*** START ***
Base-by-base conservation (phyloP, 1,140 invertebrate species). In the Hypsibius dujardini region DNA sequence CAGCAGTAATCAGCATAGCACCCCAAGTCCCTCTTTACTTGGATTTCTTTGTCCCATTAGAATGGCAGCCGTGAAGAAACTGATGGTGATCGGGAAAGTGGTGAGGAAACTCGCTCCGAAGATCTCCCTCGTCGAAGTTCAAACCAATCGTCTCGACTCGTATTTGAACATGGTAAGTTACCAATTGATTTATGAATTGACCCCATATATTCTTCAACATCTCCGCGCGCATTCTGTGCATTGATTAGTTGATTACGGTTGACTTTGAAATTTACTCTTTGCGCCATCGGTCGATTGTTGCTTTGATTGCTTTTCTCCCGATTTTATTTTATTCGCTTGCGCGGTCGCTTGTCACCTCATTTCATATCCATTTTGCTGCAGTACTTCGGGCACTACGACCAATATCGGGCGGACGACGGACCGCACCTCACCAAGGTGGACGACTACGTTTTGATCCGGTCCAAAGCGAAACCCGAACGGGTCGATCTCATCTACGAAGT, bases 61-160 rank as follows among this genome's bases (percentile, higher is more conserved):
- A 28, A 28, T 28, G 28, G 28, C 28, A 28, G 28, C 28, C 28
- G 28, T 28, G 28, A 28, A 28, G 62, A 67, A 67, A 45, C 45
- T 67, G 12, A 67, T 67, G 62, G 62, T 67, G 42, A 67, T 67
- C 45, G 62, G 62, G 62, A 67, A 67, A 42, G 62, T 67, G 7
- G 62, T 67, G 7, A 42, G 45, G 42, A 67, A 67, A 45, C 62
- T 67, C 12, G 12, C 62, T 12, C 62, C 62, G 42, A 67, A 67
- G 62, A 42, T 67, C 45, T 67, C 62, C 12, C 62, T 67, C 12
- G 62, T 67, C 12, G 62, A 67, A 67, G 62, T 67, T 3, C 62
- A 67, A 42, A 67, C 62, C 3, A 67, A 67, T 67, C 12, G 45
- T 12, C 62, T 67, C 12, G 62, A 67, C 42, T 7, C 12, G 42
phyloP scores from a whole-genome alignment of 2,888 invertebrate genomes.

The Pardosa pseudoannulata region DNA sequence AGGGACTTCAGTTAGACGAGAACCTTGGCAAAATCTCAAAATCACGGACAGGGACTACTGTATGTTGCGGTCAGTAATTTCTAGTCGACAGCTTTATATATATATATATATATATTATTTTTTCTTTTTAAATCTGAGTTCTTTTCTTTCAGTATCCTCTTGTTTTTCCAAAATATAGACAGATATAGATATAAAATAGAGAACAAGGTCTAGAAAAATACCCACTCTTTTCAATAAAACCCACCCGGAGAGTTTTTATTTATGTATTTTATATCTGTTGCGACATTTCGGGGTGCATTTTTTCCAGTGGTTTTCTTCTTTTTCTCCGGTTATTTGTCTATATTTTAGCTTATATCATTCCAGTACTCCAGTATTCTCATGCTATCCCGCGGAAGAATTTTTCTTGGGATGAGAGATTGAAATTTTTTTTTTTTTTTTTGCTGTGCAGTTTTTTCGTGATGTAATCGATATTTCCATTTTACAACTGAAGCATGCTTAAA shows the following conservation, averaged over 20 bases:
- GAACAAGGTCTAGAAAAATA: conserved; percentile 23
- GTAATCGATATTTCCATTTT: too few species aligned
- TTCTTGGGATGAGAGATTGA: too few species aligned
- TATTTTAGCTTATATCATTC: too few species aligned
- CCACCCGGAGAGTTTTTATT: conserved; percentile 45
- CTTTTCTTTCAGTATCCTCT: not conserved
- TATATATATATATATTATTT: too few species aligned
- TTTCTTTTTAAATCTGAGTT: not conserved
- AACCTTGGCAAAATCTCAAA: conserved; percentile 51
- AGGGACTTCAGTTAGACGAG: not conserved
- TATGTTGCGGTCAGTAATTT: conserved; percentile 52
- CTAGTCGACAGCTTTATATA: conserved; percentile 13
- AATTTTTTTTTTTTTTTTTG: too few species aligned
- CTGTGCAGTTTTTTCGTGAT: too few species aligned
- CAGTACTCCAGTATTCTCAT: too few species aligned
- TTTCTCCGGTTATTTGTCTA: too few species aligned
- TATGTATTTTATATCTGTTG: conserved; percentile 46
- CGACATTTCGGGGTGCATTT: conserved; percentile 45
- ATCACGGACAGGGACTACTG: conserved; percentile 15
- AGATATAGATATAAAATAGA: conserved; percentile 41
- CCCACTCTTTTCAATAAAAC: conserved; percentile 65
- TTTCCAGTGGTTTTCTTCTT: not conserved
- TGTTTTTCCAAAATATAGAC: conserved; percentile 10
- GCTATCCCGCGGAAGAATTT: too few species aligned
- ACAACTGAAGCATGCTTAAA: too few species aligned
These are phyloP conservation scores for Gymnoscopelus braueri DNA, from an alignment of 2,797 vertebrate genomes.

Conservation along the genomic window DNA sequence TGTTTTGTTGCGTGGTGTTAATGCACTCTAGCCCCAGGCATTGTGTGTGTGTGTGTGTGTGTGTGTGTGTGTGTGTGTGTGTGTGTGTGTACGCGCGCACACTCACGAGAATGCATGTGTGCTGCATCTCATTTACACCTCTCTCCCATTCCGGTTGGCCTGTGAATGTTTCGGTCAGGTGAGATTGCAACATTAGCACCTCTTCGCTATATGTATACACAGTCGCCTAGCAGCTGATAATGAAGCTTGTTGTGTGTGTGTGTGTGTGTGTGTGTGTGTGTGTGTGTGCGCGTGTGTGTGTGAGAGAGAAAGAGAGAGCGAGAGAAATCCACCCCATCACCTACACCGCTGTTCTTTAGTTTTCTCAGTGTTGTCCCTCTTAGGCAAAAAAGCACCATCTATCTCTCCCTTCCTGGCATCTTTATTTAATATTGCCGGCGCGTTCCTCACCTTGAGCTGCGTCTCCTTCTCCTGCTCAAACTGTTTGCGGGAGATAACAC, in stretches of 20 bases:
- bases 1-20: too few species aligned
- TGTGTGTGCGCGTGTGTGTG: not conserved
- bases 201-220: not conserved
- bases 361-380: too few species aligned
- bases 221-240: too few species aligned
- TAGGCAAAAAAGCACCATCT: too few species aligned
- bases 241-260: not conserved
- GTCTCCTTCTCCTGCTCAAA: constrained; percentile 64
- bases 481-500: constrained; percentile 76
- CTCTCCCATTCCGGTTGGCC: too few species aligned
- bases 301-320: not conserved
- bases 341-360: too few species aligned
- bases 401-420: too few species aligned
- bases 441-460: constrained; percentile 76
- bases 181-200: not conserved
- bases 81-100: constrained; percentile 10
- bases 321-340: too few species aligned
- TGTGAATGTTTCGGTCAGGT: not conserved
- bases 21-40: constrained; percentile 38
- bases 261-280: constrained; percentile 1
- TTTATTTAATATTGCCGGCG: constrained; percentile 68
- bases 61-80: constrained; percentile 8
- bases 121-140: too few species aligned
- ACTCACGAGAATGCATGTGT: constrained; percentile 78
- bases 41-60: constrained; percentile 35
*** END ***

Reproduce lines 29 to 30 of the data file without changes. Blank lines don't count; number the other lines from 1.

- TTTCTCCGGTTATTTGTCTA: too few species aligned
- TATGTATTTTATATCTGTTG: conserved; percentile 46